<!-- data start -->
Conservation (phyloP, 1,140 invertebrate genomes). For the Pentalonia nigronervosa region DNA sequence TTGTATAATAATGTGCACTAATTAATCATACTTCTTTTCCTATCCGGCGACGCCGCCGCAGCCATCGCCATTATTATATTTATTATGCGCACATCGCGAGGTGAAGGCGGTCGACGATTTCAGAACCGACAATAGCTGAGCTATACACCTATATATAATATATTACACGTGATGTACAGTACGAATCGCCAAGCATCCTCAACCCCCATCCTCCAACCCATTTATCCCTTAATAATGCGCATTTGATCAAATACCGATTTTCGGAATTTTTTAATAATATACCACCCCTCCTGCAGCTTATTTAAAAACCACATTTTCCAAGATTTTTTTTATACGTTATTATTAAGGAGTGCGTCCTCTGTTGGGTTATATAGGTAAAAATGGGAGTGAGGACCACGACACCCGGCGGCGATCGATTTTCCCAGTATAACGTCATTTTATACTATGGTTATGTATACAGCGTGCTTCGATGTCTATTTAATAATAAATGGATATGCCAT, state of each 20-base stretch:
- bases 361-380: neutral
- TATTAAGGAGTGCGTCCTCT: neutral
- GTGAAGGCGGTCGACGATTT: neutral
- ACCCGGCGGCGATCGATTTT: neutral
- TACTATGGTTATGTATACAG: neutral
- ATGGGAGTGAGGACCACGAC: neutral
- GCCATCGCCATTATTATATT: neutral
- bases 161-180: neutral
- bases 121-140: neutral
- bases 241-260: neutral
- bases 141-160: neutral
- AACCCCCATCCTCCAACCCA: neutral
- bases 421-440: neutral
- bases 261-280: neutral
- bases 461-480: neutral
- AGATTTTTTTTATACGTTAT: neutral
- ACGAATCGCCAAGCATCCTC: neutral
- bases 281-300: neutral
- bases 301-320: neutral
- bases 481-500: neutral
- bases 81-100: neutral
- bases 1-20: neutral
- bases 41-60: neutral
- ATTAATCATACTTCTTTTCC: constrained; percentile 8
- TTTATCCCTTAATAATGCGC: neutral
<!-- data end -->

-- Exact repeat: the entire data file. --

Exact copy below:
Conservation (phyloP, 1,140 invertebrate genomes). For the Pentalonia nigronervosa region DNA sequence TTGTATAATAATGTGCACTAATTAATCATACTTCTTTTCCTATCCGGCGACGCCGCCGCAGCCATCGCCATTATTATATTTATTATGCGCACATCGCGAGGTGAAGGCGGTCGACGATTTCAGAACCGACAATAGCTGAGCTATACACCTATATATAATATATTACACGTGATGTACAGTACGAATCGCCAAGCATCCTCAACCCCCATCCTCCAACCCATTTATCCCTTAATAATGCGCATTTGATCAAATACCGATTTTCGGAATTTTTTAATAATATACCACCCCTCCTGCAGCTTATTTAAAAACCACATTTTCCAAGATTTTTTTTATACGTTATTATTAAGGAGTGCGTCCTCTGTTGGGTTATATAGGTAAAAATGGGAGTGAGGACCACGACACCCGGCGGCGATCGATTTTCCCAGTATAACGTCATTTTATACTATGGTTATGTATACAGCGTGCTTCGATGTCTATTTAATAATAAATGGATATGCCAT, state of each 20-base stretch:
- bases 361-380: neutral
- TATTAAGGAGTGCGTCCTCT: neutral
- GTGAAGGCGGTCGACGATTT: neutral
- ACCCGGCGGCGATCGATTTT: neutral
- TACTATGGTTATGTATACAG: neutral
- ATGGGAGTGAGGACCACGAC: neutral
- GCCATCGCCATTATTATATT: neutral
- bases 161-180: neutral
- bases 121-140: neutral
- bases 241-260: neutral
- bases 141-160: neutral
- AACCCCCATCCTCCAACCCA: neutral
- bases 421-440: neutral
- bases 261-280: neutral
- bases 461-480: neutral
- AGATTTTTTTTATACGTTAT: neutral
- ACGAATCGCCAAGCATCCTC: neutral
- bases 281-300: neutral
- bases 301-320: neutral
- bases 481-500: neutral
- bases 81-100: neutral
- bases 1-20: neutral
- bases 41-60: neutral
- ATTAATCATACTTCTTTTCC: constrained; percentile 8
- TTTATCCCTTAATAATGCGC: neutral